Skip to main content

Martha Bradstreet papers

 Collection
Call Number: GEN MSS 674

Scope and Contents

The papers consist chiefly of handwritten copies of maps, survey reports, and other legal documents related to litigation by Martha Bradstreet to gain title to land throughout the Mohawk River Valley in New York State. The land, including portions of Cosby's Manor and Utica, was originally the property of Major General John Bradstreet (1714-1774), the stepfather of her father, Samuel Bradstreet. Survey reports and maps in the collection served as evidence for litigation by Martha Bradstreet against owners and tenants of the land, and document landownership in the regions, as well as partitions and subdivisions made during the early nineteenth century within the Mohawk River Valley communities, especially in Utica, as well as Deerfield, Masonville, and Tompkins. The papers also include newspaper clippings, printed notices, copies of court records, and a holograph manuscript of Bradstreet's An Offering at the Altar of Truth (1827), detailing thirty-five cases she brought in federal courts and the unfavorable rulings made by Justice Alfred Conkling (1789-1874) of United States District Court for the Northern District of New York. Correspondence includes letters pertaining to her litigation, as well as personal letters to and from her husband Matthew Codd in the first decade of their marriage (in Series III), and from friend Clarissa "Clara" Bartlett Gregory Catlin (1807-1845) (in Series II).

Dates

  • circa 1750-1900
  • Majority of material found within 1800 - 1840

Creator

Conditions Governing Access

The materials are open for research.

Conditions Governing Use

The Martha Bradstreet Papers is the physical property of the Beinecke Rare Book and Manuscript Library, Yale University. Literary rights, including copyright, belong to the authors or their legal heirs and assigns. For further information, consult the appropriate curator.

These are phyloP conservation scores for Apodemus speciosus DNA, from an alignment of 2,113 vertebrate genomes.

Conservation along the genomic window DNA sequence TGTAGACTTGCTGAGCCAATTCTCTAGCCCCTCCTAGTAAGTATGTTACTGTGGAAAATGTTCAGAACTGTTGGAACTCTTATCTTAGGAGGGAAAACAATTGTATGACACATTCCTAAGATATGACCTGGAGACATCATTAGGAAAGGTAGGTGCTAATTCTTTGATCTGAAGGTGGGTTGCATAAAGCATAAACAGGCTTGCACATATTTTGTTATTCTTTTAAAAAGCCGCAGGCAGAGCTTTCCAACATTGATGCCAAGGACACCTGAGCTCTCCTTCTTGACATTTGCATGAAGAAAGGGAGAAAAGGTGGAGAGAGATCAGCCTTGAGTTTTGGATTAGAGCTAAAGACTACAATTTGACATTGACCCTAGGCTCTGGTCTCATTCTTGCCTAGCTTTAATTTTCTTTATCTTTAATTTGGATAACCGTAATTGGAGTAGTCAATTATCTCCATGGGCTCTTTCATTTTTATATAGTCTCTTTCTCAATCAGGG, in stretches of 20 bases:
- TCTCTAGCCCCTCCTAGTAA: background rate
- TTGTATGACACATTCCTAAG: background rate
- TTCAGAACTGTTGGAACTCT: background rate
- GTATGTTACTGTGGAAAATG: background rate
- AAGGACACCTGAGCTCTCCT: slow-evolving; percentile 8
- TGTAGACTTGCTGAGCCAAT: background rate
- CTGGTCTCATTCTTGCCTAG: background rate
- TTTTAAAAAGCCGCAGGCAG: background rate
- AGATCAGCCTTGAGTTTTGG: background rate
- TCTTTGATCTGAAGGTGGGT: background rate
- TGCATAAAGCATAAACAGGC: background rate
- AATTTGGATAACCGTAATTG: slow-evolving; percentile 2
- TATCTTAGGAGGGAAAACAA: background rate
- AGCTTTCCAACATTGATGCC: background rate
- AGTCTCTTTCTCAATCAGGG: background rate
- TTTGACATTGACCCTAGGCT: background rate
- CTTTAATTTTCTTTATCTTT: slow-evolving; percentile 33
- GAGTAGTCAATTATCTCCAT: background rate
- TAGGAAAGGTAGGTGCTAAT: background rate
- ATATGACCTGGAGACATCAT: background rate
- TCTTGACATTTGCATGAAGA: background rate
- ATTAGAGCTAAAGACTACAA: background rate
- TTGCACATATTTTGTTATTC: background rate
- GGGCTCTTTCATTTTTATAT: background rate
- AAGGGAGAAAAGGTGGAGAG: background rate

Immediate Source of Acquisition

Purchased from the William Reese Company on the Edwin J. Beinecke Book Fund, 2009, and from RJM Antiques on the Frederick W. and Carrie S. Beinecke Fund for Western Americana, 2012.

Arrangement

Organized into three series: Series I. Maps, Legal Documents, and Writings, circa 1750-1877. Series II. Correspondence, 1837-1854. Series III. March 2012 Addition, 1790-circa 1900.

Extent

5.63 Linear Feet ( (6 boxes) + 25 broadside folders)

Language of Materials

English

Catalog Record

A record for this collection is available in Orbis, the Yale University Library catalog

Persistent URL

http://hdl.handle.net/10079/fa/beinecke.bradstreet

Overview

The papers consist chiefly of handwritten copies of maps, survey reports, and other legal documents related to litigation by Martha Bradstreet to gain title to land throughout the Mohawk River Valley in New York State. The land, including portions of Cosby's Manor and Utica, was originally the property of Major General John Bradstreet (1714-1774), the stepfather of her father, Samuel Bradstreet. Survey reports and maps in the collection served as evidence for litigation by Martha Bradstreet against owners and tenants of the land, and document landownership in the regions, as well as partitions and subdivisions made during the early nineteenth century within the Mohawk River Valley communities, especially in Utica, as well as Deerfield, Masonville, and Tompkins. The papers also include newspaper clippings, printed notices, copies of court records, and a holograph manuscript of Bradstreet's An Offering at the Altar of Truth (1827), detailing thirty-five cases she brought in federal courts and the unfavorable rulings made by Justice Alfred Conkling (1789-1874) of United States District Court for the Northern District of New York. Correspondence includes letters pertaining to her litigation, as well as personal letters to and from her husband Matthew Codd in the first decade of their marriage (in Series III), and from friend Clarissa "Clara" Bartlett Gregory Catlin (1807-1845) (in Series II).

Overview